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Making History: Barack Obama

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Making History: Barack Obama

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On August 4, 1961 in Honolulu, Hawaii, Barack Hussein Obama II was born to Ann Dunham and Barack Obama I, and would eventually go on to be elected as the first African American president in American history.

Before the White House, young Obama lived in Indonesia with his mother and half sister, Maya. His father remained absent in his life until his death in 1982. After being sent to live with his maternal grandparents in Hawaii to better his education, Barack joined the basketball team at Punahou Academy and later graduated in 1979 with academic honors.

Since being one out of only three black students in his school, he spoke of the way he was viewed and how he felt growing up, saying, “I went into the bathroom and stood in front of the mirror with all my senses and limbs seemingly intact, looking as I had always looked, and wondered if something was wrong with me.”

After high school Obama then  graduated from Columbia University, and afterward decided to attend Harvard Law School. In 1990, at age 28, he became the first black president of the Harvard Law Review and later joined Sidley Austin as a summer associate. Here, he met his advisor and future wife Michelle Robinson who would go on to be First Lady of the United States.

Leading up to his presidency, the Obamas had two daughters after their marriage in 1992, Malia and Sasha, born in 1996 and 1998, respectively. Mr. Obama served as the senator of Illinois for seven years between 1997-2004. He then served in the United States Senate from 2005 until 2008 when he decided to run for the 2008 Presidential election.

During  his Presidential campaign against Republican nominee John McCain, Obama based his campaign on slogans such as, “Yes we can” and “Change we can believe in.” He and his running mate, Joe Biden, were elected as President and Vice President on November 4, 2008, having won the popular and electoral vote with over 69.4 million votes.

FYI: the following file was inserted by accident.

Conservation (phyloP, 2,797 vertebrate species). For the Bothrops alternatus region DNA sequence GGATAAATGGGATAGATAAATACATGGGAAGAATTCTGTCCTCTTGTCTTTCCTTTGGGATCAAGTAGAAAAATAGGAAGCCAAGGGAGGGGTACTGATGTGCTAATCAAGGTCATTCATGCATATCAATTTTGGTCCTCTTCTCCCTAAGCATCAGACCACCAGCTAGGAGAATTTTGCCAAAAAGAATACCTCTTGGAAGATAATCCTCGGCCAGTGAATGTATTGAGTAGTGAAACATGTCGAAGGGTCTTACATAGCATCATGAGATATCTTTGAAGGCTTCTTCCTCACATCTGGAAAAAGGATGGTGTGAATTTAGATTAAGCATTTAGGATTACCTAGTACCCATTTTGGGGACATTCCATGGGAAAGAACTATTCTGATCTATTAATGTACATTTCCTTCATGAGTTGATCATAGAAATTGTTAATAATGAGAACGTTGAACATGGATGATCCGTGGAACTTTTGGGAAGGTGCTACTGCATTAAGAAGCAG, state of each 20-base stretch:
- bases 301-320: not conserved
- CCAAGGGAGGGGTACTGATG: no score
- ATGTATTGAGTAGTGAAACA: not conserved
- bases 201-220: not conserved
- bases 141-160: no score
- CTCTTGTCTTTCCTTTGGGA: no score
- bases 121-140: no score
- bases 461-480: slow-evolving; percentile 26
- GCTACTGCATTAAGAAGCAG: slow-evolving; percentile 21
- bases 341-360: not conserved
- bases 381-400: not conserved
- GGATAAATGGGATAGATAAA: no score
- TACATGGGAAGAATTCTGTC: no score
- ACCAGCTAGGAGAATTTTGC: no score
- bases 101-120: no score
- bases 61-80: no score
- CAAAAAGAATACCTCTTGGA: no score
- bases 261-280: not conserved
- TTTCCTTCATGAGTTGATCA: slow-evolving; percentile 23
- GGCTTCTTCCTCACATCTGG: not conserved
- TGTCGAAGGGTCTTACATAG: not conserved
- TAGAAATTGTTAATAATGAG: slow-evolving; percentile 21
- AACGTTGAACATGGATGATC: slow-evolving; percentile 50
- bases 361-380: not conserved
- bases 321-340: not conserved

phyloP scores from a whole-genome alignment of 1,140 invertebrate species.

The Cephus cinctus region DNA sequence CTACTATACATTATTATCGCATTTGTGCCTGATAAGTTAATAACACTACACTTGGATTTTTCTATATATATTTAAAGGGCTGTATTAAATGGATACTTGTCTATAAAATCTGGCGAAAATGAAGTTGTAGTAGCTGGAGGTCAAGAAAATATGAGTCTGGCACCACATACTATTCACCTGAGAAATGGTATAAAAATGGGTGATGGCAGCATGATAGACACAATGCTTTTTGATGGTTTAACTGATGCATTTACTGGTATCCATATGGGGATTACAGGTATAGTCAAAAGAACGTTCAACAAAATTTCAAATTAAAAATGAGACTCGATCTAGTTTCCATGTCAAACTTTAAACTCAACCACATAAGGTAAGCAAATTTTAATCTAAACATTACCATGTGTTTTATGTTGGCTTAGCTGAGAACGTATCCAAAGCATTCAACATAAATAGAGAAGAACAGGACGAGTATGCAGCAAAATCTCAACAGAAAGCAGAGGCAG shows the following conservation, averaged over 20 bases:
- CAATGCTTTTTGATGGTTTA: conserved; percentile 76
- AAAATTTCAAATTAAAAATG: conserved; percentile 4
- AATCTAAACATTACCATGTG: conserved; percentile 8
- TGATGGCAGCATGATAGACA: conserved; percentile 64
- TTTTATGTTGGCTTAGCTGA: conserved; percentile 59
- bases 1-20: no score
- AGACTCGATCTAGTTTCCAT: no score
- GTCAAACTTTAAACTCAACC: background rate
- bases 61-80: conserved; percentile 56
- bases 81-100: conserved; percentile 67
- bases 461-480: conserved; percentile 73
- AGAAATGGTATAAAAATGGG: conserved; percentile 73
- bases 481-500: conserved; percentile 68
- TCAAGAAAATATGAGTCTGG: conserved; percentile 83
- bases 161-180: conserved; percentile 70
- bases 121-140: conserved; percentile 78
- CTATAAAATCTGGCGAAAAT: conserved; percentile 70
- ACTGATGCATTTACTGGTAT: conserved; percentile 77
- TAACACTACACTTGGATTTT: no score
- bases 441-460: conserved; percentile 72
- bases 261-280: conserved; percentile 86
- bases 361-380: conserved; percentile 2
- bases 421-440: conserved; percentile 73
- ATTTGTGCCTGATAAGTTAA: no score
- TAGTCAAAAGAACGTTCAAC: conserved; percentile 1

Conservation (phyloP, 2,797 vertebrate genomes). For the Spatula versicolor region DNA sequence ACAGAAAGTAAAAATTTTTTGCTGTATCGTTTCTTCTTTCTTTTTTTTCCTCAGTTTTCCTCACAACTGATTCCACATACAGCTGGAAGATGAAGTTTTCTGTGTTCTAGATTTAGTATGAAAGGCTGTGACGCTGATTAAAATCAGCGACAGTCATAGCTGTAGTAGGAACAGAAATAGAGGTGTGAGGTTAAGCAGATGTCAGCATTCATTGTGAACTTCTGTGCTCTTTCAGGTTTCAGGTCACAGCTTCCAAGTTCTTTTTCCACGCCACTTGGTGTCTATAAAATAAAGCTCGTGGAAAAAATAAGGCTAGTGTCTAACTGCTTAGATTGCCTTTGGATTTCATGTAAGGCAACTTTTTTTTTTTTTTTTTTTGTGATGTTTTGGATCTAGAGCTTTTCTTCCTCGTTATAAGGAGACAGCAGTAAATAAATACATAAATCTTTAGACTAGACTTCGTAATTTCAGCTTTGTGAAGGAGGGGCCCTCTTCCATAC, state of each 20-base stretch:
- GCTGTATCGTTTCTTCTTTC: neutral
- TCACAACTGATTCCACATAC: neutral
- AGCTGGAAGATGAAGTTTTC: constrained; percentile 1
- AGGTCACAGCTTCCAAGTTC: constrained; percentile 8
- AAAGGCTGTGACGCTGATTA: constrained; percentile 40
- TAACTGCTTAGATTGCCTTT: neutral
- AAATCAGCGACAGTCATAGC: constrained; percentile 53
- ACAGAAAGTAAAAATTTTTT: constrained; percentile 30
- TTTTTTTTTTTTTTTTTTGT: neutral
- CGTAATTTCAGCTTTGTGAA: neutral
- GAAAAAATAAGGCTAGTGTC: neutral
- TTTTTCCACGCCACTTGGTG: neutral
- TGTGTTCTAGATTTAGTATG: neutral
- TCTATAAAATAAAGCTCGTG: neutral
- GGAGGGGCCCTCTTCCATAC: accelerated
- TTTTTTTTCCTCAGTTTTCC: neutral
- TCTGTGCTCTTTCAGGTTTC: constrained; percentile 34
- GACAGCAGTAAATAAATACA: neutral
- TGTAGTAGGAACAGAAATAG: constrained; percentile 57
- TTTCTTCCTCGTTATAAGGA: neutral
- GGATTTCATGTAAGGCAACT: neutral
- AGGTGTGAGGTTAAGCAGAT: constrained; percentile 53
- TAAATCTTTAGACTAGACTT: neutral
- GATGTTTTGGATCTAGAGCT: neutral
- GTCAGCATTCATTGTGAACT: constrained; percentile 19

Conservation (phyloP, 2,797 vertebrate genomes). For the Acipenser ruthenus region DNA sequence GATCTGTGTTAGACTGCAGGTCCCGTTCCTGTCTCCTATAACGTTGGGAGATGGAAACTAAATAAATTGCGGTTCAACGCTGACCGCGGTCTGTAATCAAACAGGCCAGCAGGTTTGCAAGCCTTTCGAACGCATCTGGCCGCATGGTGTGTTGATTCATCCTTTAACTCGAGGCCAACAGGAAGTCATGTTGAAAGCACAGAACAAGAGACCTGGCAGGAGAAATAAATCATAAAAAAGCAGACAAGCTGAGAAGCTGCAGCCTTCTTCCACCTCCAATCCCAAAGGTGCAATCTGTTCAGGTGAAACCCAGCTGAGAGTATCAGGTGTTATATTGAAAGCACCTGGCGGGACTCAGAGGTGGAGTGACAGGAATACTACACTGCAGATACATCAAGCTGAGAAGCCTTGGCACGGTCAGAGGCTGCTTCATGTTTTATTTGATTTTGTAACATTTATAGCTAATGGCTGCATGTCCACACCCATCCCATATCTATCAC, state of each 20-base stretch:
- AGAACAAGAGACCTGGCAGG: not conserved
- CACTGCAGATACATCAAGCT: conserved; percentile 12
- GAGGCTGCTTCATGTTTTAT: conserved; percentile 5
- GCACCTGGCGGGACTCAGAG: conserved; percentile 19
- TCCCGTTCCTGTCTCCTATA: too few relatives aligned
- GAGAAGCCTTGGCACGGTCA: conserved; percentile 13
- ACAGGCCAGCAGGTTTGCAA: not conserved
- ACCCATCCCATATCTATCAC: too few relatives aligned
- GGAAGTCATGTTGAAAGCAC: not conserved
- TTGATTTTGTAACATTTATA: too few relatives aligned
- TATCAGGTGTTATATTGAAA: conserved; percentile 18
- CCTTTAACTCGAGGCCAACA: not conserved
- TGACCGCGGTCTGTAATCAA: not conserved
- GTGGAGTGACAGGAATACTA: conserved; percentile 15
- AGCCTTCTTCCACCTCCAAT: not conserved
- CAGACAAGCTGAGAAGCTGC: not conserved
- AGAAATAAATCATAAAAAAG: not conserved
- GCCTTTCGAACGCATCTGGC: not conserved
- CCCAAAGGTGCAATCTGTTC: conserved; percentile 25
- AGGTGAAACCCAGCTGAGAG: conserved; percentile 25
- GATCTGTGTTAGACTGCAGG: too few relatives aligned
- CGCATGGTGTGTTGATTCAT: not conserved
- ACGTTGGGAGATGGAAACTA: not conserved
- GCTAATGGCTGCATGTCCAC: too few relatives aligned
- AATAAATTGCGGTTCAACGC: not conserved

After 43 white men consecutively served as President before him, Barack Obama made history as being the first black President of the United States. At his historic inauguration, over 1.8 million people traveled to Washington D.C. to hear him speak. He was also the fastest person to reach one million twitter followers in a 24 hour period in May of 2015, only just becoming second to Caitlyn Jenner in June of 2015.

After also having won the 2012 election and serving eight long years in the White House, while also working to change healthcare for millions of Americans, Mr. Obama writes in his parting letter,“I’ll be right there with you every step of the way. And when the arc of progress seems slow, remember: America is not the project of any one person. The single most powerful word in our democracy is the word ‘We.’ ‘We the People.’ ‘We shall overcome.’ Yes, we can.”

It seems obvious to say that Mr. Obama’s presidency was controversial at times, as all presidencies may be, but it’s no doubt that he stands as a reminder of history and one step closer toward a more unified America.


Copyright © Cheyenne Prouty (2017) All Rights Reserved.


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